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To Live Until You Die

I’ve had unusual difficulty in preparing this article. I managed to put together a number of pieces for the our local newspaper, the Hamakua Times, some years ago, focusing on the natural and cultural history of our part of the Island of Hawai`i, and the research and formation of the essays generally flowed rather easily. This time the subject matter is much more personal and subjective: getting older and making choices that help determine the quality of the time we have between now and our death. Sickness, disability, dying: not the most attractive of subjects; not the easiest to write about.

Though we usually won’t argue that we’re not going to pass out of this life, we are even so inclined to push the reality of our coming death out of our consciousness. But as get older and our grandparents pass, and our parents, aunts and uncles, then our acquaintances, friends and our siblings, it becomes harder to ignore the reality of aging, disabilities and death.

Dr. Atul Gawande’s best-selling book, Being Mortal,[1] is a masterful conveyance of the obvious but seldom-confronted fact that our mortality means at some point each of us, as we conceive of ourselves, will cease to be. Every reader of the book with whom I’ve talked to has spoken about an initial feeling of discomfort with it because of its effectiveness in forcing us to confront the reality of our eventual demise. How cheery, for example, can one be when contemplating Dr. Gawande’s assertion that, “…sooner or later, independence will become impossible. Serious illness or infirmity will strike. It is as inevitable as sunset.”  Such disabilities are what many of us fear most, and the reason for this writing is to call attention to the welcome news that a majority of the problems that may beset us as we get older can be advanced or delayed by the choices we make. To a significant degree, aging is a matter of choice.

There is a vibrant and growing body of information about aging, fueled in large part by the huge population bump that occurred with the generation born after World War II. So many people are turning 65 these days that the impact of getting old is riveting the attention of the 26% of the U.S. who are part of the “Baby Boom.” In 2011 this group started reaching the age we have commonly thought of as the time to retire, and will continue, at the rate of 10,000 each day, to do so until 2030. It’s not just the Boomers, of course. We’re all getting older and aging affects not only us individually but our family, friends, co-workers, employers, healthcare providers, creditors, as well as  _____________  (fill in the blank). The sense we have of the passage of time changes as we age, and while younger people may wish for the advantages that come with “growing up,” those who are already “grown up” tend to be less eager for what more years will bring. Dr. Gawande makes the point that “…how we seek to spend our time may depend on how much time we perceive ourselves to have.” Greater awareness of our time’s limits helps us refine what we attend to and how we use the time available and I can think of few things better to think about and act on than, as Sherry Anderson puts it, how to “ripen[2] well.”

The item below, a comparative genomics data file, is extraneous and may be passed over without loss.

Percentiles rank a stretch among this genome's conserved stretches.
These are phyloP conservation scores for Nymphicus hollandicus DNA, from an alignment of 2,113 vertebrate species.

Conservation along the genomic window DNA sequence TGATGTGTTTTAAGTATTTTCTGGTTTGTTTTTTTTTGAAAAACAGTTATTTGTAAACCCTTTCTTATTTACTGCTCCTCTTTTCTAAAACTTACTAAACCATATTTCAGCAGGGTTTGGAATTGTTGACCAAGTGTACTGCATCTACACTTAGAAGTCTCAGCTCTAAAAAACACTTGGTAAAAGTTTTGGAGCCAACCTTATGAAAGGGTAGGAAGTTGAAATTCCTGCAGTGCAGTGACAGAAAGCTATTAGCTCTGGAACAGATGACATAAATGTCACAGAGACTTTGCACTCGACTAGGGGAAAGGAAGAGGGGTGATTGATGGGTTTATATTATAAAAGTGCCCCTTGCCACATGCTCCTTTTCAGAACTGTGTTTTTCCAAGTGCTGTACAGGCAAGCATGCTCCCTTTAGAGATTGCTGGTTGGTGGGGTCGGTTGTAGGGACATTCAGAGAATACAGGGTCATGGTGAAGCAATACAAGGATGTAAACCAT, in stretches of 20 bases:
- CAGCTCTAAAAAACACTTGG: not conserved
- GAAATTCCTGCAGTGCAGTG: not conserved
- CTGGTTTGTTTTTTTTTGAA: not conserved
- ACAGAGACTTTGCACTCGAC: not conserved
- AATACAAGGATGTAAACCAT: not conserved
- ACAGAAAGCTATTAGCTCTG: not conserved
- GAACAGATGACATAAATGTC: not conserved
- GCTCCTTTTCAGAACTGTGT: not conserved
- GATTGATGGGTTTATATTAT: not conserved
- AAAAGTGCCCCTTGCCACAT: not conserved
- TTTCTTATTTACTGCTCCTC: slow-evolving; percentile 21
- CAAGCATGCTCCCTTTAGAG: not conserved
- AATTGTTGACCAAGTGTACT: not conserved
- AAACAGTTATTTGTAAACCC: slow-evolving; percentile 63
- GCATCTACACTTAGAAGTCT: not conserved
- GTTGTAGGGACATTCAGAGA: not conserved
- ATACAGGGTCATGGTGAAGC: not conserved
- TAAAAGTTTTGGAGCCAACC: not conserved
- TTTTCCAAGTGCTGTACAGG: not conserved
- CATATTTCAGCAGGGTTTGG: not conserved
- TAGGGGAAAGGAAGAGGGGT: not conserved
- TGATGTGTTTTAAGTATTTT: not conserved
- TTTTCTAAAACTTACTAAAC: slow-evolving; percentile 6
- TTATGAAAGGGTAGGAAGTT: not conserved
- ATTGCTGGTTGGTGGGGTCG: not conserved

The positive effect of knowing that our choices can contribute significantly to the quality of our life as we age is augmented by the fact that most of the helpful choices are easy to grasp and not difficult to do.

I will expand on this theme in articles to come and must, before ending this, identify one of the very best choices we can make to help ourselves: keep moving. One of the very best bits of wisdom I’ve heard came from an elderly couple camping in the Pacific northwest, who said, “If you want to do something when you’re old, never stop doing it.” So if you are conscientiously exercising, good for you! Keep it up. If not, become more active. Walk, garden, stretch, dance, climb a tree, get out in the yard with the grandkids….  Look for opportunities to get out of your chair, out of your car and move your body. Even a little natural movement is good and will lead to a little more as the benefits build. Having a companion or two to share your activity will make it even more enjoyable and thus more likely to become a part of what you regularly do. Soon, when your friends ask how you got to where you were going, you can say, as Hawaiians may,

Maluna mai nei au o ka wa`a kaulua, he `umi ihu. (I came on a double canoe with ten prows.)

Meaning, “I walked. The ‘double canoes’ are one’s two feet and the ‘ten prows’ are his toes.”[3]

© 2015. Hugh R. Montgomery, PhD

 

[1] Being Mortal: Medicine and What Matters in the End. Atul Gawande, Metropolitan Books

[2] (‘Brought by aging to full flavor or the best state, mellow’). See sherryruthanderson.com

[3] `Olelo No`eau: Hawaiian Proverbs and Poetical Sayings. Mary Kawena Pukui, Bishop Museum Press

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